Running a Newsletter: Seven Things You Can Do to Increase Your Audience





From November of 1998 until the end of 2001, I ran a pretty popular online stock market newsletter. Back then, I had no clue about SEO and PPC; I didn't spend a dime on marketing costs. I grew the newsletter from no subscribers to over 800 subscribers in under two years, strictly from word of mouth. I had a very low cancellation rate, and my numbers just went up every month. Here are seven valuable tips that I can give you that helped me tremendously along the way:

1. Make yourself available to people. Sounds simple enough right? Well if you are like most newsletters out there, you probably have a free newsletter that you send out, in order to entice people to sign up. In any communication to either paid members or potential members, be sure to indicate that you are always available to answer questions by email, whether someone is a member or not. People love this, and if you take the time to give a potential member a thoughtful e-mail response, they will likely sign up one day. I can't remember how many times I had someone say to me "You know what, since you took the time to respond to me, I will sign up for your newsletter." Give people a little personal attention, even if they aren't members. And of course, if someone is a paying member, be sure to answer all of their email questions. The easiest way to lose a paying customer is to ignore their email questions.

2. Underpromise, overdeliver. It is easy to promise the world when you are just starting out. Make sure that you don't bite off more than you can chew. If you will not have the time to send out a daily newsletter, then don't promise one. Make it twice a week. It is easy to try and overpromise because you want to sound like you are providing exceptional value to the potential new members, but you have to make sure that it fits within your time constraints. Not delivering what you promised is a surefire way to lose those hard-earned members.

3. Be prompt. Be prompt in your email responses, and make sure that you always send out your newsletters on time. I always told my members that I would get them their newsletter by 3 am EST every night, and they always got it. If people get into the routine of reading your newsletter at a certain time, they will also get into the routine of renewing their membership.

4. Charge less than the market average for your newsletter. When I started my newsletter, I surfed around to get an idea of what similar newsletters were charging. The prices varied, from $29.95 per month all the way up to $499.95 per month. People love value, and if they think they are getting a good deal, they will sign up and stay signed up. I charged $19.95 a month for my newsletter, and although I easily could have charged more, people signed up because they thought they were getting a great deal (they were), and because of that, my cancellation rate was almost zero. If I charged $499.95 per month, my cancellation rate would have been astronomical, and I wouldn't have made any money. 800 people times $19.95 a month wasn't bad money at all.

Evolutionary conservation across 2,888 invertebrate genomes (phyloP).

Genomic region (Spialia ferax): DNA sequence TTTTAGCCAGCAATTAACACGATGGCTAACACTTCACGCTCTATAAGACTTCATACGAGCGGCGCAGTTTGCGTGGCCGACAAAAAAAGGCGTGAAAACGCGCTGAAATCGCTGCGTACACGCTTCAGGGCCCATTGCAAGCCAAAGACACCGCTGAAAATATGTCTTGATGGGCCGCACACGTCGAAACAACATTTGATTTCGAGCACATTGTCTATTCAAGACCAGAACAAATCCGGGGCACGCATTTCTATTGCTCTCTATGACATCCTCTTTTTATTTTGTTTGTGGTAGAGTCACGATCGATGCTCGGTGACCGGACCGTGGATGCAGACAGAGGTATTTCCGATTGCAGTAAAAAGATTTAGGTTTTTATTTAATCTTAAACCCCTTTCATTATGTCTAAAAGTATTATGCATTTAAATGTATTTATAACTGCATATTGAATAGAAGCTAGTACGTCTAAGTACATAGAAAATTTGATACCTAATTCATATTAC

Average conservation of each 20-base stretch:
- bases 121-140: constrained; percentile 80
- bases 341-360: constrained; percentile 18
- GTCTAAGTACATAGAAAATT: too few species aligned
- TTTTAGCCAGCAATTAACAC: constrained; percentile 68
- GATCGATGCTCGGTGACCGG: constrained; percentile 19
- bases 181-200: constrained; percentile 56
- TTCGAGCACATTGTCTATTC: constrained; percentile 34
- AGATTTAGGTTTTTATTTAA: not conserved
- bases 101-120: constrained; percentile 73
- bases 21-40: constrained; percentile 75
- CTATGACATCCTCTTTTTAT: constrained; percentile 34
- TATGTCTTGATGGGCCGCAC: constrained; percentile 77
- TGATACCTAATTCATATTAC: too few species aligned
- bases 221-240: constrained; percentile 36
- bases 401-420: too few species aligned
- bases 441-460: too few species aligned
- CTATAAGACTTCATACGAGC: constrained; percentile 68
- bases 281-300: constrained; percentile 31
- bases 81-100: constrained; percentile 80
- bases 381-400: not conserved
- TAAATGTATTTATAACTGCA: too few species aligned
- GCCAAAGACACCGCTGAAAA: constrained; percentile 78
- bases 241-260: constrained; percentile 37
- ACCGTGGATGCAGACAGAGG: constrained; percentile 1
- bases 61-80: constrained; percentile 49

5. When someone cancels, treat them with respect. I can't tell you how many times someone would cancel and then come back a few months later. Whenever someone cancelled, I would always send them a nice email, thanking them for signing up in the first place, and wishing them the best of luck. Normally they would be cancelling because they would want to try another newsletter out, and anytime they would return to me, they would always say that the reason was, I treated the members with a certain level of respect. Even if someone would send me a nasty email when cancelling, I would bite my tongue and send them a pleasant email back, wishing them the best and luck and that I was sorry that it didn't work out.

6. Make your personality shine through. Don't think that you have to be boring and dry in your email. Have your personality shine through. Crack jokes. Make fun of yourself. Not only will it make the newsletter much more fun to write for you, but your subscribers will get a kick out of reading your newsletter, and your retention rate will be sky-high.

7. Be nice. There seems to be a growing trend with some newsletter writers: cockiness. Maybe it all started with the "Rich Jerk", but people liked me because I was pretty nice in my newsletters. I certainly didn't come across as a "jerk." Be nice in your newsletters, and be nice in your personal emails that you send out to people. That was my biggest weapon in running my newsletter. In my industry (the stock market), there were lots of people running newsletters that were just complete egomaniacs. This turned a lot of people off of their newsletters, and I would like to think that I picked up a lot of these subscribers.

Running a newsletter can be very fun and fulfilling. My biggest overall piece of advice would be: treat your customers like solid gold. Make yourself available to them, and don't let your head get too big when your subscriber numbers start ramping up.

 

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